Derek Birnage: Editor of Tiger comic and Roy of the Rovers comic strip writer

Derek Arthur William Birnage, who was born in London on 13 June, 1913, died in Burgess Hill, West Sussex on 18 January.

Derek was the real-life “manager” of the fictional football star Roy of the Rovers.

As founding editor of Tiger comic, Birnage helped create and develop the character, including writing his exploits for four years and being in overall charge for a further five.

The son of a newspaper editor, Birnage found his metier working mainly for one publisher, interspersed with breaks for the Second World War (six years in the Royal Signals Corps), running the family toyshop in Bexhill, Sussex, in the late Forties, and editing his father Frank’s old newspaper, the Sunday Companion, from 1963 to 1970.

From his 20s onwards his career revolved around the children’s division of Amalgamated Press, initially as a sub-editor and writer for Schooldays and Champion in the Thirties and from the Fifties to the Seventies as an editor of its comics.

Throughout the Fifties comics were a publishing phenomenon, and in 1954 Amalgamated, having a hit on its hands with the Lion adventure comic, launched a sports oriented companion title called, naturally enough, Tiger.

Birnage, the editor, and group editor Reg Eves wanted a fantasy footballer for the comic’s figurehead.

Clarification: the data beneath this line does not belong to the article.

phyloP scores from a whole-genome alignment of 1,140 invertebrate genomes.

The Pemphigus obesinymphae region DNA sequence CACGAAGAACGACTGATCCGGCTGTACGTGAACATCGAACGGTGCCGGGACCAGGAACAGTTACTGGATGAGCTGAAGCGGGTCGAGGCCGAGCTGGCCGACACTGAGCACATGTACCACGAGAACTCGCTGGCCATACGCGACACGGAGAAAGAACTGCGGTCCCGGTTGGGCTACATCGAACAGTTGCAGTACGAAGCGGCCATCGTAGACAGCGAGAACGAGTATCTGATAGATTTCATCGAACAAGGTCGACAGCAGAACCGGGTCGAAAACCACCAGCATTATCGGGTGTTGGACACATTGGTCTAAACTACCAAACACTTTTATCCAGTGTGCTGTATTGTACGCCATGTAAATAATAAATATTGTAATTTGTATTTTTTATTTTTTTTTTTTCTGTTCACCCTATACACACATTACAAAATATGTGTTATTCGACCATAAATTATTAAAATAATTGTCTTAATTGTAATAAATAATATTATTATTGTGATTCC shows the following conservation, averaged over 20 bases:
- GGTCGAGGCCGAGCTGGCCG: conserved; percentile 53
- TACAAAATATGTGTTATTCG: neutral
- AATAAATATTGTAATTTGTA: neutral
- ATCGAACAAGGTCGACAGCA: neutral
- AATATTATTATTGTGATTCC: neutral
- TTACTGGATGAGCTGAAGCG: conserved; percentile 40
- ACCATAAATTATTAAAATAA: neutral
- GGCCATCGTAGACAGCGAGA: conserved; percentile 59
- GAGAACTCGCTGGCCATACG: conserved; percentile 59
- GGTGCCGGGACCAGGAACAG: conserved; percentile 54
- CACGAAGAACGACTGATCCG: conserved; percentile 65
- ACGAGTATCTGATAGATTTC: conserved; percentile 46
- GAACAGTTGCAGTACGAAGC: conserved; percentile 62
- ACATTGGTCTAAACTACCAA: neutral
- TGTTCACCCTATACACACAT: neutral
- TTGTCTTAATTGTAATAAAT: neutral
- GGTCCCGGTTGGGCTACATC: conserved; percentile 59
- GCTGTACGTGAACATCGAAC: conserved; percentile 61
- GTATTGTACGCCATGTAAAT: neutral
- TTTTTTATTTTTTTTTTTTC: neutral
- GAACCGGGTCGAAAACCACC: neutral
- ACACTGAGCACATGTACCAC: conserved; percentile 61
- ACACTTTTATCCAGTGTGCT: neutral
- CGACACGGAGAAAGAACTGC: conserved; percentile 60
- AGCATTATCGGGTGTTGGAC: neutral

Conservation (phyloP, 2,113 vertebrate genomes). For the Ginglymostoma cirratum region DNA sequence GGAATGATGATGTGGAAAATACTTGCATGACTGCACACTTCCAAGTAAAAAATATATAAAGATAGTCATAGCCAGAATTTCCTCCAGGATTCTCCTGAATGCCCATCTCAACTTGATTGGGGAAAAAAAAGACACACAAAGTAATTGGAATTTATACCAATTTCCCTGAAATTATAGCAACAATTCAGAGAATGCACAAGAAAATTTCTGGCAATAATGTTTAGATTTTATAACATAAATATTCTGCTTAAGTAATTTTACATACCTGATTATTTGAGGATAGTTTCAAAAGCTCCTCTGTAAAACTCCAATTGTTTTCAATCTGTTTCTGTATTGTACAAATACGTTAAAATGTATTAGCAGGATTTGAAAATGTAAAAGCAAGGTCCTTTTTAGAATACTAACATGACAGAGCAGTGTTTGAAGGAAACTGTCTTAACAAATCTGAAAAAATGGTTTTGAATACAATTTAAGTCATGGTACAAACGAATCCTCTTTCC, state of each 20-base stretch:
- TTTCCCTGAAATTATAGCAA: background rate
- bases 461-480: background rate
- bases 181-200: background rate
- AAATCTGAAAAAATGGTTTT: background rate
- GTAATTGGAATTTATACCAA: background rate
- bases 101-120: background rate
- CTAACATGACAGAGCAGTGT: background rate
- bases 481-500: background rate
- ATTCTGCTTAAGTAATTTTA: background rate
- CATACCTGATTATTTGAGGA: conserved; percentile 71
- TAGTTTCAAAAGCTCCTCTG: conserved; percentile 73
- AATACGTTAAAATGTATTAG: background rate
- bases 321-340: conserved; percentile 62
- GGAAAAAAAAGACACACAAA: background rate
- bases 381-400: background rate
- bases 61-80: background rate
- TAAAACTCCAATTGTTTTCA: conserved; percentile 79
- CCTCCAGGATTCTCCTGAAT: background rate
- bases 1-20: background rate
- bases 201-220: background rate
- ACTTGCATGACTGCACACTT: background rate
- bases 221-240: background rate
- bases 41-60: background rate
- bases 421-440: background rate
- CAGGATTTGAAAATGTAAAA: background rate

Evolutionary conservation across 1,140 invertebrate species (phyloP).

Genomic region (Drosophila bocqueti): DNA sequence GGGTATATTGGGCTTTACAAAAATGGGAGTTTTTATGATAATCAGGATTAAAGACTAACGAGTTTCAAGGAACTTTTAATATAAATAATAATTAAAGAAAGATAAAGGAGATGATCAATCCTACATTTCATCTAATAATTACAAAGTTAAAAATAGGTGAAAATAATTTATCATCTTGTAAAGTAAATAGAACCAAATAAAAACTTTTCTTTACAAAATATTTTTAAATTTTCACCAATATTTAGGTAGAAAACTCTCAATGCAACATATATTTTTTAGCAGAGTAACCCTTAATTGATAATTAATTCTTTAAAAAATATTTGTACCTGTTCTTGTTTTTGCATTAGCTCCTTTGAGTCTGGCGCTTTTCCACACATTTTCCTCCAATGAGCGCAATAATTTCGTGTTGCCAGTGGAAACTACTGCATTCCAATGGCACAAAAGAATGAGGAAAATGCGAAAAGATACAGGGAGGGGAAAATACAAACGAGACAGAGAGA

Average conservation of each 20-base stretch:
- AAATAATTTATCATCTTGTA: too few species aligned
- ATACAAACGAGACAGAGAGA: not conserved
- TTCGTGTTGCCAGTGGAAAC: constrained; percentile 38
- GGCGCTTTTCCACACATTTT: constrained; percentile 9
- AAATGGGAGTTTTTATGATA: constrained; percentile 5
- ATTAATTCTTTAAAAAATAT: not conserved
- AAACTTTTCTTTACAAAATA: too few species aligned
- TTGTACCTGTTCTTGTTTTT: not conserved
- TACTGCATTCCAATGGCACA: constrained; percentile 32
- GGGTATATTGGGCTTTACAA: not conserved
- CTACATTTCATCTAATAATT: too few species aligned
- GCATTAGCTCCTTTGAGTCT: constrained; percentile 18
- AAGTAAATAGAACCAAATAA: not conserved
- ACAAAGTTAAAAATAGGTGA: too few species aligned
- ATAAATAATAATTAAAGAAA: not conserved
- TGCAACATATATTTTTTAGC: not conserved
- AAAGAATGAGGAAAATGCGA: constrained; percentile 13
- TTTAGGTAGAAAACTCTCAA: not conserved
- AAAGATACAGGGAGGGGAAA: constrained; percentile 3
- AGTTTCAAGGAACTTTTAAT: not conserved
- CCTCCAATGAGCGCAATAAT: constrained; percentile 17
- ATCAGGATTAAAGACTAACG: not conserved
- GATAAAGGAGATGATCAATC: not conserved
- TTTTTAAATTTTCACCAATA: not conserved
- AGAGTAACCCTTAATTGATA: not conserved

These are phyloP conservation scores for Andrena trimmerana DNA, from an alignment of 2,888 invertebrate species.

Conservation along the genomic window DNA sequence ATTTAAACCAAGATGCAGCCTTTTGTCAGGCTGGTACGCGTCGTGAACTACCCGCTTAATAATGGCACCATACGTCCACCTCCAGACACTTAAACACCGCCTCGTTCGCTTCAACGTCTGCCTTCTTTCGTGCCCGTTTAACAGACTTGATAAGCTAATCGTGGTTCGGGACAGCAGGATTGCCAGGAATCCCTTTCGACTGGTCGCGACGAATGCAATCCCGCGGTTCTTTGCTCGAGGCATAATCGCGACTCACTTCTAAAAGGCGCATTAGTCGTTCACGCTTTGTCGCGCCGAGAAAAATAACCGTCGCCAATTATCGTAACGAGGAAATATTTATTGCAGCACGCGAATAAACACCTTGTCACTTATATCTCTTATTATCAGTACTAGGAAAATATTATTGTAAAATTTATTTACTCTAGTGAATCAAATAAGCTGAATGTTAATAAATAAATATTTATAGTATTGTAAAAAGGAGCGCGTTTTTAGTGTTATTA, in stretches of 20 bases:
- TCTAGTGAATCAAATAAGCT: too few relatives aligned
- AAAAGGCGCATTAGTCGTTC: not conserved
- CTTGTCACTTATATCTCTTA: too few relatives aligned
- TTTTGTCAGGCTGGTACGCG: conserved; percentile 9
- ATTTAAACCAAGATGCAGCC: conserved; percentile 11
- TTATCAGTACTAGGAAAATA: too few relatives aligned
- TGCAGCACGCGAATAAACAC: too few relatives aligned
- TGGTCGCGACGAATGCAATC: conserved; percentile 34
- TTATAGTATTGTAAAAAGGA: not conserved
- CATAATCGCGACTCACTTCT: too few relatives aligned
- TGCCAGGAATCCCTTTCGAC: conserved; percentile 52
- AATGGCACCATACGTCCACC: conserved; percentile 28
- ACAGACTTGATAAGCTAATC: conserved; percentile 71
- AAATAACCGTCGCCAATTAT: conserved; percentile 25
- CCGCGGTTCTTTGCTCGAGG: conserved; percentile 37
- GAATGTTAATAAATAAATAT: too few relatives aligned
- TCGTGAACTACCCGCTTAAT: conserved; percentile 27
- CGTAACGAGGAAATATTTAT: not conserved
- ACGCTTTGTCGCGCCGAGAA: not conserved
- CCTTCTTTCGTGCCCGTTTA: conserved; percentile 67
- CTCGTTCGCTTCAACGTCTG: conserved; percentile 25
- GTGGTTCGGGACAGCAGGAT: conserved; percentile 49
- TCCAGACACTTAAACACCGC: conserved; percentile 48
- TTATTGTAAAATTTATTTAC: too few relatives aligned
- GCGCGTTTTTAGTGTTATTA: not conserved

What they got, thanks to the writer Frank Pepper and the artist (and subsequent scripter) Joe Colquhoun’s masterly ear for dialogue and grasp of football club culture, was a combination that created an enduring popular icon.

From 1959 until his departure in 1963 Birnage handled the writing himself, despite it being credited to footballer Bobby Charlton for two of those years. During Birnage’s editorship he wrote various strips and saw Tiger swallow up two rival titles, Champion in 1955 and Comet in 1959.

From 1963 onwards Birnage briefly edited many more children’s comics and annuals, as well as the declining Sunday Companion newspaper, but would never again achieve such éclat, and by 1972 he was out of the industry, a victim of redundancy.

He leaves his widow Audrey Waterman and two sons and a daughter.

Alan Woollcombe, ©The Independent

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